Adding to the complexity is the forecast that trillions of dollars will be needed over the next decade to address the alarming effects of climate change in developing nations. Amidst ongoing global conflicts, investment migration offers countries a means to bolster their public finances and support economic growth without incurring additional debt. These economic and geopolitical factors collectively create an environment of persistent uncertainty, driving demand among high-net-worth individuals for alternative residences and citizenships. Henley and Partners estimate that in 2024, 128,000 millionaires will seek to relocate. This significant migration of human capital and wealth will exert a notable impact on the economic and societal dynamics of both the jurisdictions these affluent individuals depart from and those they invest in.

3. The meteoric rise of ChatGPT in 2023 quickly became a sensation. What will AI bring us next?

The year 2024 is poised to be a significant juncture in the evolution of artificial intelligence (AI). Investment migration is not new to AI – for example due diligence service providers have long been using and experimenting with AI.

The integration of AI into immigration processes presents the potential for unprecedented efficiency and accuracy gains. Nonetheless, challenges persist, encompassing the assurance of data accuracy, elimination of biases, maintenance of transparency, upholding data privacy, and accountability for potential errors. What exactly can we anticipate from AI in 2024?

Augmented Working

Augmented working takes the spotlight in this transformation, with AI becoming a key collaborator across diverse sectors. While recent attention has focused on AI’s content creation capabilities, the upcoming year will see a broader spectrum of applications. This includes leveraging

AI for advanced analytics, predictive insights, coding through automation and debugging, and employing sophisticated virtual assistance to enhance customer service. As AI integrates further into professional spheres, there is a pressing need to redefine traditional job roles, emphasising training programmes to effectively harness AI’s potential.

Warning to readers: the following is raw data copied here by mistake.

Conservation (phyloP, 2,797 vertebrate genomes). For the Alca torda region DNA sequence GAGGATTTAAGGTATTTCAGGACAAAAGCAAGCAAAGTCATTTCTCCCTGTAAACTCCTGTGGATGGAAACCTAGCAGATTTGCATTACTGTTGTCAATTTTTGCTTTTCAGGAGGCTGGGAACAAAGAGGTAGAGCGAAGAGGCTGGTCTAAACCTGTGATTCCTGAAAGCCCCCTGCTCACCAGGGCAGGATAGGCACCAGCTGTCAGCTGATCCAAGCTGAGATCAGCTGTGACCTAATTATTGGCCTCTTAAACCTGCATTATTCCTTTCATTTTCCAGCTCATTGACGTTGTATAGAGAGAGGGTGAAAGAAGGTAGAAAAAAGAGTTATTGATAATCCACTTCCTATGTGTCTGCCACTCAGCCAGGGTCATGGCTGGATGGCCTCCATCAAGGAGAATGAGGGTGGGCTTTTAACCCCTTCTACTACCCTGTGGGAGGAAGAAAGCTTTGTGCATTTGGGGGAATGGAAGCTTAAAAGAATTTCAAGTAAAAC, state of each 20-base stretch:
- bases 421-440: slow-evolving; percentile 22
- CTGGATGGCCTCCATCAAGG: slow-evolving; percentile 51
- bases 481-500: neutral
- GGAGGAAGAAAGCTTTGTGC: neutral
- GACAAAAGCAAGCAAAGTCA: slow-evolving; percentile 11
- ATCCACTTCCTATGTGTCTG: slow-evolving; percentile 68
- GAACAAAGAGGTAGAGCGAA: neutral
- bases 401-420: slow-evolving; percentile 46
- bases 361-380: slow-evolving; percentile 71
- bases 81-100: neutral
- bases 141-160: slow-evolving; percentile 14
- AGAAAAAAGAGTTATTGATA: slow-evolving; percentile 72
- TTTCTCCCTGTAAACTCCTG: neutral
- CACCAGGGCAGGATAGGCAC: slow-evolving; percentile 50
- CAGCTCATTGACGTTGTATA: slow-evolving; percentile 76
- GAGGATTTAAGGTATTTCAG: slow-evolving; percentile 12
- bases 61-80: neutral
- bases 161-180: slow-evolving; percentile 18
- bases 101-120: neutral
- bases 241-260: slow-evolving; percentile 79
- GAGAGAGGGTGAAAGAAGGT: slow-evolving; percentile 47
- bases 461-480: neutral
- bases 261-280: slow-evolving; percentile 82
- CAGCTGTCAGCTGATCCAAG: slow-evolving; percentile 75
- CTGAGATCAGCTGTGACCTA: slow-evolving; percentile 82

A significant stride in AI advancement will be the emergence of truly multi-modal AI systems capable of seamlessly integrating diverse data types like text, visuals, and audio. This innovation promises a more natural and intuitive user interface, offering sophisticated virtual assistants adept at handling complex queries, customer service bots capable of interpreting emotions and intentions, and the creation of innovative educational tools, to name just a few. These multi-modal systems represent a leap towards AI that can interact with the world akin to human perception and cognition, opening new dimensions in AI applications and user experiences.

AI Regulation

Yet, this transformative AI landscape is not just about technological prowess; it necessitates robust and evolving legislative frameworks to balance innovation with responsibility. Countries around the world are currently crafting AI governance strategies and regulatory frameworks, emphasising ethical deployment, risk mitigation, and transparency. For businesses, staying agile and well informed is crucial to navigate these evolving legal environments effectively.

Quantum AI

A ground-breaking development poised to revolutionise industries is Quantum AI. Leveraging quantum mechanics, Quantum AI operates using qubits, allowing exponential increases in processing power by existing in multiple states simultaneously. This capability enables Quantum AI to analyse complex datasets at unprecedented speeds. This technology is transitioning from a theoretical marvel to a practical tool, offering businesses and governments unparalleled insights and decision-making capabilities, thereby paving the way for new frontiers in innovation and efficiency.

IM Approach to AI

Yet, some businesses who spoke to the IM Yearbook revealed a cautious stance toward AI adoption. They emphasised that much of the technology still requires refinement. Moreover, in the public sector, for example, in governments units, the uptake of new technologies traditionally moves at a slower pace. Additionally, there’s an observable reluctance among workers. Despite the technology’s potential to alleviate mundane tasks, many fear the looming possibility of being replaced in the long term. Despite these reservations, 2024 foresees widespread AI integration. Now more than ever, future success hinges on smartly embracing changes.